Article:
Shotgun approach leads to rapid research outcome 

As the vaccine race kicked off, university scientists were already working to understand the evolution of the new threat. University of Sydney’s Professor Edward Holmes is an evolutionary biologist and virologist who co-authored one of the earliest descriptions of the SARS-CoV-2 virus, published in February 2020 in Nature and The Lancet.

His colleague, Dr John-Sebastian Eden, says their team researches “all aspects of viral evolution in animals and humans, even in insects”. They scan pathology samples from animals using total RNA sequencing to reveal the full spectrum of microbes present, a technique called Metatranscriptomic Shotgun Sequencing. 

“Sequencing doesn’t just target specific microbes; we can recover any virus or organism that’s present in the sample,” says Eden. “These powerful sequencing techniques were done on lung wash samples from some of the earliest COVID-19 patients in China.” 

In this shotgun approach, all RNA sequences present in a sample are extracted and the fragments are reconstructed using powerful computers. The team then identifies the microbial life present by comparing these fragments to huge databases of known RNA, working with scientists at universities around the world to share their research via global genetic databases. 

These hold billions of records of genetic sequences for organisms ranging from humans to bacteria, archaea and viruses – including more than 35,000 viral genomic sequences of the SARS-CoV-2 virus.

The unique facilities let scientists at Australian universities rapidly process data and keep tabs on the virus through molecular epidemiology, where samples of SARS-CoV-2 viral RNA from different patients are analysed and compared with others. That lets us track the virus’ spread in the community, and work out the country of origin for various instances of COVID-19 in Australia.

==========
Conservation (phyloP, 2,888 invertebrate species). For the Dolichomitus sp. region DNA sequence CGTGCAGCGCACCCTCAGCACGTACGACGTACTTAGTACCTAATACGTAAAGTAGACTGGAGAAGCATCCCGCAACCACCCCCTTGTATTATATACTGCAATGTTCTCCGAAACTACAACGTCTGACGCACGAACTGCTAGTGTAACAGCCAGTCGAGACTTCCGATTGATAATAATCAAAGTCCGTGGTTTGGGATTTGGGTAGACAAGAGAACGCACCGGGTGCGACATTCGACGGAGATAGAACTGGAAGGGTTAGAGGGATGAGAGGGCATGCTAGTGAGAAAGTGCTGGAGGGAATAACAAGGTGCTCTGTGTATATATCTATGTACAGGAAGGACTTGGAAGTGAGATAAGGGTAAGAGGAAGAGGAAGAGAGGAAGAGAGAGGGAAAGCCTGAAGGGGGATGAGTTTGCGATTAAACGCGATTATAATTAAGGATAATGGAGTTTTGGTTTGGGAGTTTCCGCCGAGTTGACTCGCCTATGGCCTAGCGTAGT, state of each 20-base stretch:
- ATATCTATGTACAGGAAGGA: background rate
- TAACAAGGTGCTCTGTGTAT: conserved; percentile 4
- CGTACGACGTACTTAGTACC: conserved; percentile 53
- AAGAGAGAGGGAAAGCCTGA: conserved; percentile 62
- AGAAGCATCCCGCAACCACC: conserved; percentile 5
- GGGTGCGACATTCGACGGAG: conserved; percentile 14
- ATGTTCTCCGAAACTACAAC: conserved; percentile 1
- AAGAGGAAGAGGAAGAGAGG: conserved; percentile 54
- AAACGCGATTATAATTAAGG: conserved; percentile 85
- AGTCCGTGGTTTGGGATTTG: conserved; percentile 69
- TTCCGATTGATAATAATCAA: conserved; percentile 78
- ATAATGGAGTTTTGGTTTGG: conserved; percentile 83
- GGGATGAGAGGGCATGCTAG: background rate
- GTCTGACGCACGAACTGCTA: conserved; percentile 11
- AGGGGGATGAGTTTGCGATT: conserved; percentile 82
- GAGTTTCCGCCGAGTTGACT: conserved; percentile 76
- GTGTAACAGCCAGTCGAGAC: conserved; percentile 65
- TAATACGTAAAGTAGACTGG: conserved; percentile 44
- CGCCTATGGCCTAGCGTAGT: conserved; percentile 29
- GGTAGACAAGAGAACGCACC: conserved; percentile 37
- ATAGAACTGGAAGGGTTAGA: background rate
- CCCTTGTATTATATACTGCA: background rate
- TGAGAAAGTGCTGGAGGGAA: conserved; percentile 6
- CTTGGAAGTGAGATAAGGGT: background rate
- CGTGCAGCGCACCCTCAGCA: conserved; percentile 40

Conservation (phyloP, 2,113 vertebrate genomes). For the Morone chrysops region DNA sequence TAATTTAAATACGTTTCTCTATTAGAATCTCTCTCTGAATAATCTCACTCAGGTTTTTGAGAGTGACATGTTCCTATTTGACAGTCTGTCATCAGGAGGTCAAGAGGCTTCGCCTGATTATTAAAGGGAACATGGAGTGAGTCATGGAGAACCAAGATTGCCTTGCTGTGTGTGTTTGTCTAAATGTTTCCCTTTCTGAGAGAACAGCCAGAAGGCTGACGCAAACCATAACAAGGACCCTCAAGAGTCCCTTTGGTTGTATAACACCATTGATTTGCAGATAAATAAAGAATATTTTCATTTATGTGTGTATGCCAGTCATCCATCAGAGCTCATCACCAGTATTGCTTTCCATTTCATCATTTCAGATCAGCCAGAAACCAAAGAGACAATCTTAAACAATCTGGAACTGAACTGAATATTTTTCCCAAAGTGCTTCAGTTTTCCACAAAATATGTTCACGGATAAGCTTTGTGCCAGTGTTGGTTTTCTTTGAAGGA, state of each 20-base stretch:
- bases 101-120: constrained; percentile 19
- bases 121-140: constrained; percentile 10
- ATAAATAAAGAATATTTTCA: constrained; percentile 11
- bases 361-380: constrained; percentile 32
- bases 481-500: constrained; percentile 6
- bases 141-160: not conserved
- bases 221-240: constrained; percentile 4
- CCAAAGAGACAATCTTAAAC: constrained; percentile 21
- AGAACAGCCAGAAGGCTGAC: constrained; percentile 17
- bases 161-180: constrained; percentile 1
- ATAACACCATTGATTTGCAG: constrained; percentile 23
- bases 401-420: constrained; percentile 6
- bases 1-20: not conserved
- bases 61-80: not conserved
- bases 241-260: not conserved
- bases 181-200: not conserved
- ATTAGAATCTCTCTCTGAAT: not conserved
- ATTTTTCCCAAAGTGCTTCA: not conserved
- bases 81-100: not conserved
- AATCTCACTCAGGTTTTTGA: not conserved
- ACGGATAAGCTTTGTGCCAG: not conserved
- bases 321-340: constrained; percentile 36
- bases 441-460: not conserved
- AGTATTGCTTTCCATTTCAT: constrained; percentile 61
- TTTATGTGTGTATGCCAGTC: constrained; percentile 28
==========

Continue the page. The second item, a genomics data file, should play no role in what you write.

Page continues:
“These techniques are powerful,” says Eden. “We are also developing rapid turnaround for RNA sequencing so if an outbreak of a new disease of any kind happens, sometimes within hours, we can identify a novel organism.”

Modelling the spread of the virus

Mathematical biologist Professor James ​McCaw, from the University of Melbourne, is working with colleagues at the Doherty Institute on the modelling that guided the national cabinet to a solid public health response.

“We’ve been working for 15 years in this space to be ready for an event like this,” he says. “We provided advice to the government in mid-January, preparing scenarios of what could eventuate based on our epidemiological understanding at the time, before there were more than one or two cases in Australia and only a few hundred recorded in China.”

This modelling prompted early and decisive government action. “We’ve been prepared and the government took it seriously from the start,” he says.

Western Australia’s Chief Scientist, Professor Peter Klinken, says Australia was in a strong position to respond through a robust public health system and an excellent scientific community.

“Our public health experts have been really astute, and our politicians are listening to them,” he says. Klinken says that crisis situations can be plagued by groupthink — where no-one queries ideas — but this has been avoided by using innovative panels with a cross-section of expertise.

“They have reached out to the university sector and brought in epidemiologists, alongside experts in the mathematical modelling of diseases, engineers and virologists, all advising on how to plan – and that’s been invaluable.”

McCaw says that unmanaged, the virus has a reproduction number (R0) around 2.5. Unchecked, it would have killed tens of thousands of Australians. “Through our public health response and the commitment of the Australian community, we avoided that disaster situation.” 

– Fran Molloy @franmolloy